March 17, 2017
As someone who has needed glasses for 21 years, and has worn contact lenses for 14 years, I can list more than a few motivations for looking into refractive eye surgery for myself.
I never felt completely myself in glasses. Growing up in competitive sports meant either squinting to see my surroundings or dealing with glasses constantly falling off my face. Ever tried to do a set of burpees at the gym with glasses on your face? Nearly impossible! Even just functioning day-to-day in glasses felt awkward. My peripheral vision always felt inhibited, and I couldn’t wear mascara without my lashes rubbing against the lenses, leaving a streaky mess. On top of that, as a self-proclaimed klutz, accidentally bumping into someone or something often meant squishing glasses against my face and bent frames.
With all of those inhibitions, it shouldn’t be a surprise that I started to lean towards contact lens wear more and more as I got older. It’s often easy, however, to forget that contact lenses are actually a medical device that you are putting in and taking out of your eyes every single day, and they come with their own set of risks. I remember the first time I heard Dr. Al-Ghoul list all of the things you shouldn’t do in contact lenses: “Don’t shower in them. Don’t swim in lakes and rivers. Hot tubs are an absolute no. Never sleep in them.” Why? Because with every poor decision you make with your contact lenses, your risk of injury or infection increases. I began making a mental checklist in my head of all the terrible things I’d done with my contacts in the past – the odd nap without taking them out, wakeboarding on the river, showering after a workout at the gym, and the list goes on. It dawned on me at that point that my lifestyle just wasn’t conducive to wearing contact lenses, and they began to feel like more of a nuisance than a convenience.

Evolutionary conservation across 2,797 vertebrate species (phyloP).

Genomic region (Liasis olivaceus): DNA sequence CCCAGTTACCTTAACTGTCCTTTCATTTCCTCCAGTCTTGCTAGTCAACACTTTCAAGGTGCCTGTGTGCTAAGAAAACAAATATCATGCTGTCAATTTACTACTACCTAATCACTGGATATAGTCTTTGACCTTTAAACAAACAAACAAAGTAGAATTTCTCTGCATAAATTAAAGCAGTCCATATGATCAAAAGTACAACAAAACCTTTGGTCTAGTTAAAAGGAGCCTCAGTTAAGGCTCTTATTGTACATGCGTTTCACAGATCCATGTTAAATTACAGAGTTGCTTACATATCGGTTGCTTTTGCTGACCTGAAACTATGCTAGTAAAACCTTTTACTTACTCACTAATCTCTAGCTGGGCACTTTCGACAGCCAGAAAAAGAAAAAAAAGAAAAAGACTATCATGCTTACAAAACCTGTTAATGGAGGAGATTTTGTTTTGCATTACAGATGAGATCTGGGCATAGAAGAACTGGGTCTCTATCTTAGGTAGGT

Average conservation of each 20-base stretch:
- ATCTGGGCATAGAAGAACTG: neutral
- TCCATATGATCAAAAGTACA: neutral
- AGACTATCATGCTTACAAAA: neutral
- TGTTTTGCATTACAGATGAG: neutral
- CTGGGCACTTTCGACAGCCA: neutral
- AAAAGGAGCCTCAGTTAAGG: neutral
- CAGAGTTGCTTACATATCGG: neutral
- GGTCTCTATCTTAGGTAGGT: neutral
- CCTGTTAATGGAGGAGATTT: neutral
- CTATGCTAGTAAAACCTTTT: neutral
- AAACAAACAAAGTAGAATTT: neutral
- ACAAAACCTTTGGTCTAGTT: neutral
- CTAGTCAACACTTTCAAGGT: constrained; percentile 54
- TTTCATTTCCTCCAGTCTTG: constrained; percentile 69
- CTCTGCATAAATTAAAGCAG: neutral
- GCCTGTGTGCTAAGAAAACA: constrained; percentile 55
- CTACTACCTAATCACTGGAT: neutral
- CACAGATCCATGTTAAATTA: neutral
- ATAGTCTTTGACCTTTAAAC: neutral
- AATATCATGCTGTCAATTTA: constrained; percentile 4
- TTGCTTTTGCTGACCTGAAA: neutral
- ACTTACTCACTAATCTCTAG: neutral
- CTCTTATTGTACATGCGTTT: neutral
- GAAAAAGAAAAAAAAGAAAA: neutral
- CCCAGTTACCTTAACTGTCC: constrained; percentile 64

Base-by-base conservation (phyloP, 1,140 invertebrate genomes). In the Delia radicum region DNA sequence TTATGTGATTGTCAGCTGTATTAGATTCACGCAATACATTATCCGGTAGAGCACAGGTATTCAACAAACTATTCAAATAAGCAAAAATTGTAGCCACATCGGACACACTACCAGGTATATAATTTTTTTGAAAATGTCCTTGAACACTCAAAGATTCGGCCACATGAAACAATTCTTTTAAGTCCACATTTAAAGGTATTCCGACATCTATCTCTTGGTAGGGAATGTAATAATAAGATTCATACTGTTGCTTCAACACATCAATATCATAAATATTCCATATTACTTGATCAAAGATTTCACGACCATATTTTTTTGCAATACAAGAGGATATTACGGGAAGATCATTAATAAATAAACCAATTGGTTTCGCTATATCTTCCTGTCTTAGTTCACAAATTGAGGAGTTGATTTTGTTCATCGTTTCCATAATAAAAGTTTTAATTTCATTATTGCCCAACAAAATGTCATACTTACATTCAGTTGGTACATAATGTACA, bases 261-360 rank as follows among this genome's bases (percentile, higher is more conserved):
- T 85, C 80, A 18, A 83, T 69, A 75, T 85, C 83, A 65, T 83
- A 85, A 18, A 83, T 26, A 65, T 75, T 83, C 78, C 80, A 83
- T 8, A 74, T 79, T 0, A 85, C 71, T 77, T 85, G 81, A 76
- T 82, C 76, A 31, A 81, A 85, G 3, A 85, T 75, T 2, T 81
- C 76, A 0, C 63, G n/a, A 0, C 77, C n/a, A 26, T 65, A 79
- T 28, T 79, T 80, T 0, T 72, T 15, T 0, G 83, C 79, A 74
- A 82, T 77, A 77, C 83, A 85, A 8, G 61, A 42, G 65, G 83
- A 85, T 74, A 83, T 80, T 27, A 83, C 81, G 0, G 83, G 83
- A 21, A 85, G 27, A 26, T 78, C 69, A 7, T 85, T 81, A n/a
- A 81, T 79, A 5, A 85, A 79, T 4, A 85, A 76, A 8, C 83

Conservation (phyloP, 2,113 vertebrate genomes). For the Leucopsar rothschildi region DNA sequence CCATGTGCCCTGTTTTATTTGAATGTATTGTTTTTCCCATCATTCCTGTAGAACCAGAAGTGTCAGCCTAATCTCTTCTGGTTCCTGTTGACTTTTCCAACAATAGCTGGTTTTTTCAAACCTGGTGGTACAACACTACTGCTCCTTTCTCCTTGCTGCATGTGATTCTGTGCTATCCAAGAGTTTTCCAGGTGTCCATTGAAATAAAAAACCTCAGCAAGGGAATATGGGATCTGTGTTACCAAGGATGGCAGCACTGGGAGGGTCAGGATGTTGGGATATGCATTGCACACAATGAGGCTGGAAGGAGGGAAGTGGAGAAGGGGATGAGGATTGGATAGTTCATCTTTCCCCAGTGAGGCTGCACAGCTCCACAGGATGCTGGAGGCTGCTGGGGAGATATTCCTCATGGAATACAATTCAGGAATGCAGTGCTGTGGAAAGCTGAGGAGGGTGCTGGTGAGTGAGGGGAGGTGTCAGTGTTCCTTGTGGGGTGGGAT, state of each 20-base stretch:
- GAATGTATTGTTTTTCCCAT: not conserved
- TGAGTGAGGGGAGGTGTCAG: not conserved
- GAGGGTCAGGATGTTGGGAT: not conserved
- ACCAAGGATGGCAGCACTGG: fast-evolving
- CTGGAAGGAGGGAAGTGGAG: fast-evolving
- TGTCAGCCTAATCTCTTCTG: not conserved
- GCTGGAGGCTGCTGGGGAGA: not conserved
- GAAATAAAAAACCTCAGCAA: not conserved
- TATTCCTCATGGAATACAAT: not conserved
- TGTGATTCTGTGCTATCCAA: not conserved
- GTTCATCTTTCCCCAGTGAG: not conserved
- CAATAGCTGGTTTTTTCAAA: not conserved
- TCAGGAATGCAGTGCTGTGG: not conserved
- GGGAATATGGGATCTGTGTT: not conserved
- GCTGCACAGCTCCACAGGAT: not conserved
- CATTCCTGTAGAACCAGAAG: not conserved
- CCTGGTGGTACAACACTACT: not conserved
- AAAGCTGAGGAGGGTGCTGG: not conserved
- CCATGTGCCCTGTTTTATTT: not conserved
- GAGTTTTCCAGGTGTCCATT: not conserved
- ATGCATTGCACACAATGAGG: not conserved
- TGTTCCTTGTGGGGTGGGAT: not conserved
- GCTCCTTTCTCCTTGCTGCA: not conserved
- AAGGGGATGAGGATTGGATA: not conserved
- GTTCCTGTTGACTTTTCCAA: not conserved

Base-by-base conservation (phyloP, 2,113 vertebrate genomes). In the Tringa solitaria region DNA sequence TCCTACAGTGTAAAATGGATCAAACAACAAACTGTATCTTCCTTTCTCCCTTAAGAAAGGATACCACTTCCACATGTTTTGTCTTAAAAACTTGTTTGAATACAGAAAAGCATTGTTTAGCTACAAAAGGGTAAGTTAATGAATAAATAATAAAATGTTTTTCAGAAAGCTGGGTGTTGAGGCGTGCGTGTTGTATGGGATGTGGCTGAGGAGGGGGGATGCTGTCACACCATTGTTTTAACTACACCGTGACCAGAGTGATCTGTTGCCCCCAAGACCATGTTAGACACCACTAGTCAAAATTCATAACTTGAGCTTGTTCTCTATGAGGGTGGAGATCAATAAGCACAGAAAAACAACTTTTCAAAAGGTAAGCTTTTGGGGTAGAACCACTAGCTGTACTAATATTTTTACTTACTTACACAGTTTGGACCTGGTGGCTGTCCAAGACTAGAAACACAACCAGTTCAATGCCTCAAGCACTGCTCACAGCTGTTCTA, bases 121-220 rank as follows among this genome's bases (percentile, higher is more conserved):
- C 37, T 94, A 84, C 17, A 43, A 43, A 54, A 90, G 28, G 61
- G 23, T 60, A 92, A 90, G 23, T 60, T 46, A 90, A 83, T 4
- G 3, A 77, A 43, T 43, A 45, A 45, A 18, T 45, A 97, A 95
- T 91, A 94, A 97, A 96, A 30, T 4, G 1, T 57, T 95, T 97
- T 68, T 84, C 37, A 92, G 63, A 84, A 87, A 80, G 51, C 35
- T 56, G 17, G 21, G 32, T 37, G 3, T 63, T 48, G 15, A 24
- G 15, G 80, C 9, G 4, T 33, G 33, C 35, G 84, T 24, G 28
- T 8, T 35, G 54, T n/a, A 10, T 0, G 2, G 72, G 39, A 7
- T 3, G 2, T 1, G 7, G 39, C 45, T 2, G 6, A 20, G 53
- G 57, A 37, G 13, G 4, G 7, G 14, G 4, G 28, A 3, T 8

For some people, it’s as easy as saying “I hate wearing glasses,” or “my eyes are too dry to tolerate contact lenses.” For others, it may be an aesthetic reason, or it may be the goal of living an active lifestyle without feeling tied down by glasses or contacts. We all have our reasons for looking into refractive eye surgery.
What’s your motivation?
-Alison, Clarity Patient